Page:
Indian summer or Arctic winter? Temporary structure or permanent venue? The permutations offered by the themed installations market are nothing if not varied.
Las Vegas arrives at Birmingham NEC and Manchester G-Mex this December courtesy of party packages devised by Arena Events. "We specialise in big venues and at the NEC we'll have a full funfair with dodgems and other rides, an arcade, casino and a big dance floor," says chairman Eddie Hoare. "We're expecting 2,000 guests a night and average cost is around £69 per person."
That the themed installations market is a volume business is hard to dispute. Yet does this conveyor belt approach to staging parties sap their creativity? "There are around 15 of us here, out and about in the marketplace looking for new ideas and themes," explains Hoare. "But there are hundreds of thousands of people out there who are potential customers. We entertain around 15,000 of them."
A formula that works
"We find this business has a three-year cycle and customers move on to be replaced by a new influx," Hoare adds. "So while we vary the theming it doesn't need to be radically changed. If someone who came to our party in 1998 decided to attend a more recent one they wouldn't notice much difference, except the food gets better and we're slicker at the choreography."
Arena has been staging parties for 12 years in its previous incarnation as Elegant Days and if its prices are anything to go by it appears to exemplify the high-volume, low-margin nature of the business . "Twelve years ago we charged £69 and it's about the same now," claims Hoare.
Hoare knows guests need to have fun without getting carried away. "We no longer throw spirits into the packages," he says. "Security is important and we have paramedics and security personnel on site."
Summer will see the European Group entertain guests at a 1,400-seat Owen Brown marquee for its Latin Quarter theme. "It's summer-inspired," explains director Jane Wade. "This will mean Mojito cocktails with meeters and greeters in colourful Latino dress, although waiting staff will be in standard black. The structure will feature colour draping with reds, yellows and oranges and ornate floral table centres,but we keep colours understated."
The June Latino theme costs around £100 per person for food, drinks, casino tables, a band and a dance floor. For those who really want to indulge guests, a chargeable champagne and oyster bar is also available.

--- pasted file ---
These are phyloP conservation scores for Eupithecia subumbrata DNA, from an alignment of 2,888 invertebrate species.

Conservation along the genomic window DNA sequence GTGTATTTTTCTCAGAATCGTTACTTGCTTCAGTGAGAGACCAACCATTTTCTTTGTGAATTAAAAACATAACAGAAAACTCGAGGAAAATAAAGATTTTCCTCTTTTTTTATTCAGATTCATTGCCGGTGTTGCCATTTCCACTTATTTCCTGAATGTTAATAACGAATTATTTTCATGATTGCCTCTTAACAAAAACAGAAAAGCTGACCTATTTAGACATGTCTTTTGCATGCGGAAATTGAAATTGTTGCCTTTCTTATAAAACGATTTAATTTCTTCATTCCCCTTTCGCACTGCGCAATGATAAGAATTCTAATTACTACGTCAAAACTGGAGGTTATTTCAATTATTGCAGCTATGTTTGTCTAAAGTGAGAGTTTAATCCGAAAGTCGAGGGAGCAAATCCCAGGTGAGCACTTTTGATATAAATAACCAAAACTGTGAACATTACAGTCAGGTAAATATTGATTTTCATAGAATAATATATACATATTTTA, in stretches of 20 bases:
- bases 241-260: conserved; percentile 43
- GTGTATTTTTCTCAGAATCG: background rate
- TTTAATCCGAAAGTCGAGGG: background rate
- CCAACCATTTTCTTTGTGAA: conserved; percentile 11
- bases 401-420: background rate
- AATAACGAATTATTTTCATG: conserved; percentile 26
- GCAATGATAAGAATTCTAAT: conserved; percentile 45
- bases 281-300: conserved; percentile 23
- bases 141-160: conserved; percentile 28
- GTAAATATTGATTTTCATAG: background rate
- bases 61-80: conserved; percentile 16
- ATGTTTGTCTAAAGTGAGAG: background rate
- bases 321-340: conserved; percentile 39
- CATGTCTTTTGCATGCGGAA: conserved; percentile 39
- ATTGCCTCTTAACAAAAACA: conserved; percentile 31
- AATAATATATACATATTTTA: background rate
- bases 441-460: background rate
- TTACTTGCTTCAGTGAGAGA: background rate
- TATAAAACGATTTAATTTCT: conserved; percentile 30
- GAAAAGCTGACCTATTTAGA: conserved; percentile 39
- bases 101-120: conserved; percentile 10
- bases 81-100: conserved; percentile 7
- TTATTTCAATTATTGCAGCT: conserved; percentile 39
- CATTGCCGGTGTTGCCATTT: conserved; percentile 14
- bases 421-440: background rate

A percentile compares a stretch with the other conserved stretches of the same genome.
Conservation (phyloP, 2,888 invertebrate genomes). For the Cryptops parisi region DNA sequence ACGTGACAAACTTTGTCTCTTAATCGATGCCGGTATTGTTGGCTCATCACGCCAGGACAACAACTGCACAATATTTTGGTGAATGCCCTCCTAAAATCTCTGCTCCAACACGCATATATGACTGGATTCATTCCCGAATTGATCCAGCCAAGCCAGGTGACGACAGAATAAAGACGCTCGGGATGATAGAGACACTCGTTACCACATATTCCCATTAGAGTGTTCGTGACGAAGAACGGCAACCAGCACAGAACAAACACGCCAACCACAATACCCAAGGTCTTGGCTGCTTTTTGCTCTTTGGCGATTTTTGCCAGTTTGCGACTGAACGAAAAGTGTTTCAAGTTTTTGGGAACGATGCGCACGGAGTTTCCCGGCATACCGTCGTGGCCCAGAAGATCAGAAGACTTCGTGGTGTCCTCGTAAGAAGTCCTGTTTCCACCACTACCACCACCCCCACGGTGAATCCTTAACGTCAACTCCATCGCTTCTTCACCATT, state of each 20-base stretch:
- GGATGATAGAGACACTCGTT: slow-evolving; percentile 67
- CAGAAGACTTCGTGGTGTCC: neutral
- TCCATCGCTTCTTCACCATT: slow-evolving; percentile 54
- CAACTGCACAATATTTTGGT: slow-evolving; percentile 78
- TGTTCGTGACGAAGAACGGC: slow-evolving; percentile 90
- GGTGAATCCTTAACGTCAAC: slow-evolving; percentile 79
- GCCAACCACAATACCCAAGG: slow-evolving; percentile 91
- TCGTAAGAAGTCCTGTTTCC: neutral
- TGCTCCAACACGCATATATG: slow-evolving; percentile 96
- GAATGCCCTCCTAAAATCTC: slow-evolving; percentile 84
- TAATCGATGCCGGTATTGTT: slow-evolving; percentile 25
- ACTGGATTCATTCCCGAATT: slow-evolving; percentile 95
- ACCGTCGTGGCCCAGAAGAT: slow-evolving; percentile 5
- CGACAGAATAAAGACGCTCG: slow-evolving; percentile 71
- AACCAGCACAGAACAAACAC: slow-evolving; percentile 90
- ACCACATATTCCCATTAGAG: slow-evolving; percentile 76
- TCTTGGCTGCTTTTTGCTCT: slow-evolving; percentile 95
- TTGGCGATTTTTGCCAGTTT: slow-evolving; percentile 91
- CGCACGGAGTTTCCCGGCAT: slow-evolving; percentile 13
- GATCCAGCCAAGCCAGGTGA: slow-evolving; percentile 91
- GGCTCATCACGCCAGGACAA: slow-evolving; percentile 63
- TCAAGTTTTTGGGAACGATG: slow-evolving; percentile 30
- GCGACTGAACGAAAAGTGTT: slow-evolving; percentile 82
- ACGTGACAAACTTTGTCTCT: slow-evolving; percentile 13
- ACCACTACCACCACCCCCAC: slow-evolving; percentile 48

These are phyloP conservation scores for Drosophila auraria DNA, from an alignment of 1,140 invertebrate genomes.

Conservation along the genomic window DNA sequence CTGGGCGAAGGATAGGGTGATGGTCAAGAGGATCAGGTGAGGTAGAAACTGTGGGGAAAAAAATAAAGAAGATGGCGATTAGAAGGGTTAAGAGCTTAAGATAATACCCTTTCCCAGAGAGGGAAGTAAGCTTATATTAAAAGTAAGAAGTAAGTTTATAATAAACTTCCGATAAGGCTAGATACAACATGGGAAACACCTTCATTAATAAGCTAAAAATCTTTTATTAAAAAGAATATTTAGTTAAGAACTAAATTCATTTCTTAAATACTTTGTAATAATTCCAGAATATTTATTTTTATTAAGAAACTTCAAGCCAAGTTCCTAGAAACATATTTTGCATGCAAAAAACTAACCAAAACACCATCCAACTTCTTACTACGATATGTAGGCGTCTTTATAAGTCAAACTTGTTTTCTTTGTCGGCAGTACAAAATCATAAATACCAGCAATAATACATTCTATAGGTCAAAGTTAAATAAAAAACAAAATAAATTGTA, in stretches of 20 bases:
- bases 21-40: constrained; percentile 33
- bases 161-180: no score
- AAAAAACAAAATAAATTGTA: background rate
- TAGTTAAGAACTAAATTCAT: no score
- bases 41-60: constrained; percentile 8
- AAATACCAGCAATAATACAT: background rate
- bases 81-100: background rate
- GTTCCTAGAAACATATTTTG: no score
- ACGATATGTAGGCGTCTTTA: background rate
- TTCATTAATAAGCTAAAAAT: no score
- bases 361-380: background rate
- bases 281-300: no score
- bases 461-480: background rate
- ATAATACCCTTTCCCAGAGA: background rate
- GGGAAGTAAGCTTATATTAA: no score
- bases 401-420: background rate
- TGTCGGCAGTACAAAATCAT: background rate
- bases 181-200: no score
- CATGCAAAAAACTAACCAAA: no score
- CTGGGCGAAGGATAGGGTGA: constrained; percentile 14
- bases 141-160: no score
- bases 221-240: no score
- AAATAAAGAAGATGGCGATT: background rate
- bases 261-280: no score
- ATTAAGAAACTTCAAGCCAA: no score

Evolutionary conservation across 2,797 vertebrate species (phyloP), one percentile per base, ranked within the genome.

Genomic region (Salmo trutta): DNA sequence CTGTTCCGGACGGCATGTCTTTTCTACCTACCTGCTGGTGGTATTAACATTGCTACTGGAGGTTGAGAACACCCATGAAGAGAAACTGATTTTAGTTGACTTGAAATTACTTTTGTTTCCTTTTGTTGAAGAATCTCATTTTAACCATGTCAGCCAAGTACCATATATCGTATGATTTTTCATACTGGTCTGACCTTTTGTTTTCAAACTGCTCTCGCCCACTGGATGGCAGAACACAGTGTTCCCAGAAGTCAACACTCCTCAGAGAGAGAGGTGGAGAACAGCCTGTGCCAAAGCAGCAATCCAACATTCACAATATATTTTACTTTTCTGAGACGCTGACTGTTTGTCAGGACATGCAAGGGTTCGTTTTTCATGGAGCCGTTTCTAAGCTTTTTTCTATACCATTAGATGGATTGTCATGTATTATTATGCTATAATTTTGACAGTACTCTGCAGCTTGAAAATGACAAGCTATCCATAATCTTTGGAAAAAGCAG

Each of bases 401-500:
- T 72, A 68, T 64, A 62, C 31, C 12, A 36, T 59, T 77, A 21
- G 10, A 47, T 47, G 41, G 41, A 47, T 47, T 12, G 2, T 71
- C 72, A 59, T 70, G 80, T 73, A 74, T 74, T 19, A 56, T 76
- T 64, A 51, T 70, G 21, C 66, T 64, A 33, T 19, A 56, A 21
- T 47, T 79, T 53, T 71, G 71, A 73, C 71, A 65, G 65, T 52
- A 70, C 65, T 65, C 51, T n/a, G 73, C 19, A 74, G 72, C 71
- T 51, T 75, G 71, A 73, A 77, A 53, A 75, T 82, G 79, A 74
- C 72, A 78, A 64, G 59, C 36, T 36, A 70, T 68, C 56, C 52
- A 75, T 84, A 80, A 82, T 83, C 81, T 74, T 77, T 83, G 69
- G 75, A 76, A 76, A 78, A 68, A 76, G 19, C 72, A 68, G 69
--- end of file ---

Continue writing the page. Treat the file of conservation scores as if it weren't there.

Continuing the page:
Elegance over excess
The European Group ushers in its winter theme in December, called "Decadence", at London's Honourary Artillery Company, capacity 3,500 standing. The theme features black and white draping and tall, spiky table centres.
"Again, the aim is elegance rather than excessive theming," says Wade.
The facility is offered exclusively "but our 'party nights' cater for shared parties, usually smaller firms who may want to hire 10 tables," she adds. "They can be very lively events."
In a competitive market European Group's operation is burgeoning with venues at Coram's Fields and London Zoo, featuring "paparazzi" and "Bedouin nights" themes respectively in December.
"Party organisers get no-hassle events with us," Wade says. "They agree what they want and we provide it. We take the headache away so they can enjoy the party."
According to Wade, variety comes from the subtle change of the party template. "There is a formula but people bring along their own atmosphere to every party and we apply a different twist to it each time with the food, entertainment and so on," she adds.
The Ultimate Experience, part of The Concerto Group, is plannning its summer and winter themes. "We have 10 Christmas party formats and two themed installations for the summer," announces marketing director Sam Gill. The Christmas packages range from £20,000 to £200,000. "Clients sometimes have budgets for big themes but I'd advise them against 'thin theming' if the budget isn't there," says Gill.
The end of November to Christmas will see the company transform Old Billingsgate Market. "The theme is "Aqua" due to the venue's location next to the river and it will be a modern look featuring blues and greens," explains Gill.
The 2,322 sq m hall will have computerised lighting effects with projections of marine life and the company pledges that table designs "will surpass anything we've done before".